Unless you have been living under a rock for the past two months, chances are you have heard of the Netflix show; Making A Murderer. The docu-series was released shortly before the Christmas holiday and quickly captured the imagination of the country. The show focuses on a man named Steven Avery, who served close to two decades in prison for a crime he didn’t commit. The series picks up in 2005, two years after he was exonerated. It began as Avery filed suit for 37 million dollars against Manitowoc sheriff’s department for allegedly bungling the 1985 rape case that led to his incarceration.
Just days after the initial depositions Avery was arrested again, this time for the murder of a 25-year-old woman named Teresa Halbach, a young photographer who was last seen visiting Avery. The ten-part series take place over ten years and follows the arrest and trial of Avery and his young nephew, Brenden Dassey. The case sparked countless online articles, social media posts and news reports as more and more people became enthralled by the case; everyone questioning if Steven Avery really killed Teresa Halbach.
Lessons From Making A Murderer
This story highlights a new twist on a not so new genre, the “true crime” genre of entertainment. Making A Murderer is not the first to weave a compelling tale out of a real life crime. In recent years stories like Serial, Snapped and The Jinx have pulled people into some of the country’s most gruesome crimes. Prior to these shows were the weekly drama’s CSI and Law & Order, both of which offered fictional stories, “ripped from the headlines.” In fact, since the 1920’s true crime has captivated and titillated the public turning wrongdoing into ratings.
Lately, the genre has shifted from recounting compelling tales and rehashing gory murders into something different. In a court of law, despite the claims of many a prosecuting attorney, there is very rarely a simple case with a foregone verdict. The very tenets of the justice system are predicated on the idea that a defendant is innocent, until proven guilty by a court of law. The idea that the accused will see their day in court, and all will be revealed there.
All that seemed to change with the advent of the 24-hour news cycle and the introduction of social media and the fervor that it brings for “trending” topics. Each and every fact is consumed and analyzed in the moment, publicly. People play armchair detective as they speculate on evidence and alibis, almost as if it were a game to be played. This is highlighted in the countless conversations surrounding the Steven Avery and Brenden Dassey trial and subsequent documentary. Everyone seems to have a theory. Everyone has an opinion on Avery’s guilt or innocence.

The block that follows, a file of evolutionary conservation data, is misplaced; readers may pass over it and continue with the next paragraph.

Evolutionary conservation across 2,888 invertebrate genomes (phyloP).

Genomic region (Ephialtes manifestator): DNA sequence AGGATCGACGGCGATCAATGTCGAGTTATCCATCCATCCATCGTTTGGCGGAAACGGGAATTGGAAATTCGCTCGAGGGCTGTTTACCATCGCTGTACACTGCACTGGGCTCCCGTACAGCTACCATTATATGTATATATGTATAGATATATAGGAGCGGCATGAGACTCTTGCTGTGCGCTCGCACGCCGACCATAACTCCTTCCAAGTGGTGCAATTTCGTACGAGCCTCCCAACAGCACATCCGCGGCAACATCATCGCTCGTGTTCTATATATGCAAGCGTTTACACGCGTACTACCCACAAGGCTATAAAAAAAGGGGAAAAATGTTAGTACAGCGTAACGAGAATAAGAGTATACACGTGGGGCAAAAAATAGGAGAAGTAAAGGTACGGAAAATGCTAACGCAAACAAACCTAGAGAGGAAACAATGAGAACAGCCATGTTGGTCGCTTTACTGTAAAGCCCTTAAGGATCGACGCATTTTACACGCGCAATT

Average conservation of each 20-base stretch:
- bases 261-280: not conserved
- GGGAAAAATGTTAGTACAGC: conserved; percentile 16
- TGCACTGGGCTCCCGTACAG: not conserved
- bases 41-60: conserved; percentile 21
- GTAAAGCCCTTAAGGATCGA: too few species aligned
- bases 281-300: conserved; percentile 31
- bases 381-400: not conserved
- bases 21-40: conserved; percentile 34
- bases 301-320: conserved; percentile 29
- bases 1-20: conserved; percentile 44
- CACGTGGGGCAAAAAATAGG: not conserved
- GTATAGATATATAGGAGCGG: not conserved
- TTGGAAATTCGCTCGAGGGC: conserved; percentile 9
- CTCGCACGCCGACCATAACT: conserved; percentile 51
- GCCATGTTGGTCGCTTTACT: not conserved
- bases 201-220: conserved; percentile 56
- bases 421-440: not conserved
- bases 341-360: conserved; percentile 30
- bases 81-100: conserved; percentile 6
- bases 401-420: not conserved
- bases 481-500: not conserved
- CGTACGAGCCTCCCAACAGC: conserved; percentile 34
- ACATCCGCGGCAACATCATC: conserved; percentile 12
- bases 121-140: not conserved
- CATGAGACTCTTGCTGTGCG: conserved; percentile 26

As a defense attorney, I find the popularity of this case to be a double edged sword. I think at times, the push to find a new twist on the story can have disastrous consequences. Evidence shared with the media isn’t required to follow the same rules of admission as they are in the court of law. Nuance can often be lost in a three-minute television story and constant media coverage can make it difficult to find an impartial jury. Intense media coverage can often be devastating for a defense attorney.
On the flip side, what the Making A Murder docu-series showcased some of these very complaints. The filmmakers were able to capture the media frenzy along with what may be some police malfeasance. With the Dassey story, the series does an excellent job of highlighting the tricks that investigators can use when interrogating a suspect. From the onset it appears that investigators targeted Steven Avery as the culprit; operating as if it was more important to garner a conviction of the man than to ascertain the absolute truth in the case. The series points out the dangerous consequences of a system of justice based on the presumption of guilt rather than the presumption of innocence. More than anything, the series shows how important it is to have a defense attorney on your side, every step of the way.
If you are in need of a defense attorney, contact the Deimer Law Firm for a free consultation.